Anyone else read any great sports books lately?

Currently… springing into action

So much good stuff this early spring! Here’s the rundown…

Reading | Reliving my childhood by getting my nose stuck in a book…  I can’t, I won’t, I refuse to put down The Cubs Way: The Zen of Building the Best Team in Baseball and Breaking the Curse by Tom Verducci. If anyone in my path even seems like they might be interested in baseball (or simply great narrative nonfiction), they’re hearing me rave about this book these days. And then I read that Rizzo & Bryant & Russell & Heyward & Ross are on Instagram, so: Following.

 

Watching | Speaking of the best team in baseball… we watched the Cubs’ opening game, and sure, it didn’t end perfectly, but still: It’s baseball season, people!  (The New York Times is even in the spirit — they published this list of baseball books recently.)

Bryant at bat, 2015 (my 4th time at Wrigley!)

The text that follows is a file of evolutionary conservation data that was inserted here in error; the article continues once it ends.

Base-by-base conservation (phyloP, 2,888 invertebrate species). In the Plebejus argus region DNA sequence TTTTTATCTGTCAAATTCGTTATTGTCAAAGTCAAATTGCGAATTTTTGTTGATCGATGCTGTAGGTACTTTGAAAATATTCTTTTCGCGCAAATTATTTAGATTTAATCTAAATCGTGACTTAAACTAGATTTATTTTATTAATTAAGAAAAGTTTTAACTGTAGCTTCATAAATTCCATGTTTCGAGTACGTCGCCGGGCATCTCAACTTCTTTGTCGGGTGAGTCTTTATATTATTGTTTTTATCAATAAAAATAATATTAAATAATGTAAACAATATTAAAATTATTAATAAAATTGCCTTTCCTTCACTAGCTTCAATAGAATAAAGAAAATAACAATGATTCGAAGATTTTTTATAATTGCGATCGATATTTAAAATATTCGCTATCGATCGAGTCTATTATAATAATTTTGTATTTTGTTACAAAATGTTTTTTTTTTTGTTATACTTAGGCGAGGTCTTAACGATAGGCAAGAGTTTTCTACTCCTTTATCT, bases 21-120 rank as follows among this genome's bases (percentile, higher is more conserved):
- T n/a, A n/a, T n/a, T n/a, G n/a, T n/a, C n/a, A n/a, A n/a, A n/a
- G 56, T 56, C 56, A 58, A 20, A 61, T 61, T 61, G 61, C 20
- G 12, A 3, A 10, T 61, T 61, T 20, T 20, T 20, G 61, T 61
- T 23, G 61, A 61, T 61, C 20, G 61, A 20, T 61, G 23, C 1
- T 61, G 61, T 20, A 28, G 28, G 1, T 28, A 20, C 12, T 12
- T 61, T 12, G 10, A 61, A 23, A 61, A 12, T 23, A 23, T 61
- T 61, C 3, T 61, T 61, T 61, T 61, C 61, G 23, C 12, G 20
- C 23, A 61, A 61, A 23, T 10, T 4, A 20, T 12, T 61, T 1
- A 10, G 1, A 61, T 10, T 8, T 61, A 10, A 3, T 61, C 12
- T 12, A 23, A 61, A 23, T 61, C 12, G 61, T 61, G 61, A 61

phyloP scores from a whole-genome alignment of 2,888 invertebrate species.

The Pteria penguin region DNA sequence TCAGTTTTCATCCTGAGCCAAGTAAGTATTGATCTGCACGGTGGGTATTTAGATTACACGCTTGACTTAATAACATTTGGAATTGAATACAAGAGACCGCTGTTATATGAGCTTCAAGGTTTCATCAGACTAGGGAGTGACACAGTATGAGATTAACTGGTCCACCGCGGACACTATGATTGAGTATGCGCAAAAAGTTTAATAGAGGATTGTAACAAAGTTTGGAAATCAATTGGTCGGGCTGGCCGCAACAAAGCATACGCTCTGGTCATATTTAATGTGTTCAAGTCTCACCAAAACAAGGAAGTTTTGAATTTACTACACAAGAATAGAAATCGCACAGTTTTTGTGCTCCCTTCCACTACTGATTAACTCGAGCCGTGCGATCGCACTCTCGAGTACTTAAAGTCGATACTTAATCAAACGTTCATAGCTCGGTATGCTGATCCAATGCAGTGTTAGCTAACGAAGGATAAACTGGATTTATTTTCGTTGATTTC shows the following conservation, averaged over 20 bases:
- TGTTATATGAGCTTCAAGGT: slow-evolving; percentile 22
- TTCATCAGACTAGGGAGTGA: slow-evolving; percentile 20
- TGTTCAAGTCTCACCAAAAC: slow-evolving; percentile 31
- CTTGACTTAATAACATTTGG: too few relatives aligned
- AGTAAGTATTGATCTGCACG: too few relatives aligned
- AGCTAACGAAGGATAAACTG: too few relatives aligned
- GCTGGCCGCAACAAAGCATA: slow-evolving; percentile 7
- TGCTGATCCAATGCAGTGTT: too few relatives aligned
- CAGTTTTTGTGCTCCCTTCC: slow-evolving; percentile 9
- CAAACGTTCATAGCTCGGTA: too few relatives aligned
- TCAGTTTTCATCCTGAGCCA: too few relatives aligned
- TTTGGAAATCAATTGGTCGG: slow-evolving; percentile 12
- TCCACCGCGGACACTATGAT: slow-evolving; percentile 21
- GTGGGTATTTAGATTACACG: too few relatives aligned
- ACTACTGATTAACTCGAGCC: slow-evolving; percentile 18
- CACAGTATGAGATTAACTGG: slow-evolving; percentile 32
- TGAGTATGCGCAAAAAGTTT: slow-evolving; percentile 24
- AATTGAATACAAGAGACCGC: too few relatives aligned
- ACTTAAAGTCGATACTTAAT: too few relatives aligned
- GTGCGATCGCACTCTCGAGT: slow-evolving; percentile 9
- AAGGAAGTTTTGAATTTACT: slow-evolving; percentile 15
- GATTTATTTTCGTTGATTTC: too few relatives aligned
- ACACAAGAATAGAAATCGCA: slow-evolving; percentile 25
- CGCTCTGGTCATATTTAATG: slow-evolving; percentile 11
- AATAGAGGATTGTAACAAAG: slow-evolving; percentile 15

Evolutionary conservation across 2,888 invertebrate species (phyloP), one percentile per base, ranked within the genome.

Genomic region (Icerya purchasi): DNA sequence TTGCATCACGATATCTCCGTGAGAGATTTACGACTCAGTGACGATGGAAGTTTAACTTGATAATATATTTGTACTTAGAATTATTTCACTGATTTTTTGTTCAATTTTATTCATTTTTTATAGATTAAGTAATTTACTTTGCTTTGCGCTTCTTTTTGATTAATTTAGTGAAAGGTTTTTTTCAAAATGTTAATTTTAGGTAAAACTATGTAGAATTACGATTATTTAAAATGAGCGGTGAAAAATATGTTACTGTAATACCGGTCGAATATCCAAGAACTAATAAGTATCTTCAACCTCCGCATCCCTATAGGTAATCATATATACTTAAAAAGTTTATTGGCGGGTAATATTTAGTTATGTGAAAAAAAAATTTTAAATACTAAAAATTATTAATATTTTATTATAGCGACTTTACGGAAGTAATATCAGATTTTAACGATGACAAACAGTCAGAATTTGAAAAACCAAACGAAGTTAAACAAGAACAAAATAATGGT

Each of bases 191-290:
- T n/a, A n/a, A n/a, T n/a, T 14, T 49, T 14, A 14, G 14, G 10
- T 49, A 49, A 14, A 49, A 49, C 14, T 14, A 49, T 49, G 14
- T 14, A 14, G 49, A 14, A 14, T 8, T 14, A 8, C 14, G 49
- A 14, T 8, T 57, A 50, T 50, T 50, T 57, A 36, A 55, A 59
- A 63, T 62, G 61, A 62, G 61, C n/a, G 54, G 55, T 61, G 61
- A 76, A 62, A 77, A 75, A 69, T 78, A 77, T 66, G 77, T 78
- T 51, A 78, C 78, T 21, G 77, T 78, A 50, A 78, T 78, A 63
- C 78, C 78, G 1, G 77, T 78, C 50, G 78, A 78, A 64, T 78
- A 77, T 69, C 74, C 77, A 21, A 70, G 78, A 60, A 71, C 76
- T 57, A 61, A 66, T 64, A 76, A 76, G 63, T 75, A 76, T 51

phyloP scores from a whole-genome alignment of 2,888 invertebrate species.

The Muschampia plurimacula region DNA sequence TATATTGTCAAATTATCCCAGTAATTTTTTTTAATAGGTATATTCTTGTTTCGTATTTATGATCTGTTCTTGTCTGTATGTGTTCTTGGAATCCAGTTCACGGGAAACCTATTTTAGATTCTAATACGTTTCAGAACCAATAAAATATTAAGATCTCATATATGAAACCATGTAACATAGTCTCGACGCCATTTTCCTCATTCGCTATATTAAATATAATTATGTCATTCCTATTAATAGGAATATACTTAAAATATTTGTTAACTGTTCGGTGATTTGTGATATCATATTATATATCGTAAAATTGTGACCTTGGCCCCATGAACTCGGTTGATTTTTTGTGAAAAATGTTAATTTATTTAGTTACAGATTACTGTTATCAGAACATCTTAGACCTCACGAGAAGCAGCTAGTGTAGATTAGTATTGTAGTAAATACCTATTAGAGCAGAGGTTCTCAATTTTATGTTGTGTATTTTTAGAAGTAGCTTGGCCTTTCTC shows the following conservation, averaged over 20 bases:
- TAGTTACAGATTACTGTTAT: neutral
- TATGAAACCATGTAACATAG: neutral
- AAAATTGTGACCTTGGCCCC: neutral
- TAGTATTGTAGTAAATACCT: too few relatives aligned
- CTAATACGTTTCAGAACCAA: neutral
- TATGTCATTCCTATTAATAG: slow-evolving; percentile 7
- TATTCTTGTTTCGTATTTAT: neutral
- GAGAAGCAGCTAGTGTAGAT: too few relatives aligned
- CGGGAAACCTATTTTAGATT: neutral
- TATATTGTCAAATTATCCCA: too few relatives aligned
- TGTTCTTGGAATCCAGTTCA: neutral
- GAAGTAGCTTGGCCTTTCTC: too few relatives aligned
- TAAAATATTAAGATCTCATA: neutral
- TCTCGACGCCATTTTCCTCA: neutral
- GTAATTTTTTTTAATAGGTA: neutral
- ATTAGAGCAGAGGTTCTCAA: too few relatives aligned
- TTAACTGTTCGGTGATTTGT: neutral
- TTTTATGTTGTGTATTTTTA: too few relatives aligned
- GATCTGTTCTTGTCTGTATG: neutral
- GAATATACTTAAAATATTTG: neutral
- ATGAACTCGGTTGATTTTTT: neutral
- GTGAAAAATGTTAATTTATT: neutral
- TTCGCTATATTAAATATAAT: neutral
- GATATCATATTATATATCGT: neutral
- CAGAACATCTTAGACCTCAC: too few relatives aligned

Listening (audiobooks)| I hit the trifecta, guys: three audiobooks in progress at once. It happened by accident, cuz: eAudiobook holds… they have their own timeline. So… In the car: Americanah. On the iPhone: A Man Called Ove and Talking as Fast as I Can.

 

Listening (podcasts) | I’ve got the happiest mix of podcasts on my iPhone. There’s What Should I Read Next? and Happier and C-SPAN’s Q&A and Getting Things Done. And a new addition to the rotation: Beyond the To Do List. When I’m warming up for a run, it’s a wonderful dilemma to decide what to listen to.

 

Learning | I’ve been digging into Gallup Strengths, cuz I can’t resist personality type systems. I’m currently reading Strengthsfinder 2.0, which I’ll talk about in a future post. (This is a promise, cuz I’m seriously sucked into this stuff.)

 

Loving | Our St. Patrick’s Day celebration with great friends

all that green!

 

Braving | Rotten shark. I ate it. (Totally not even kidding here.) The Dear Man’s dear sister and dear brother-in-law visited Iceland recently, and we basically dared them to try hakarl (shark that’s buried in the ground to rot, then dug up and eaten — we steered clear of it during our Iceland trip, cuz we’re sensible like that). So instead, they brought some back for all of us to try. It wasn’t so very terrible, though it’s true what they say: smells like ammonia.

(mid-chew)

 

(still mid-chew; the Dear Man made me laugh)

 

Celebrating | 20 years in my little house! It’s hard to believe, but it was 20 years ago last month that I plunked down my life’s savings for a down payment on my own tiny haven.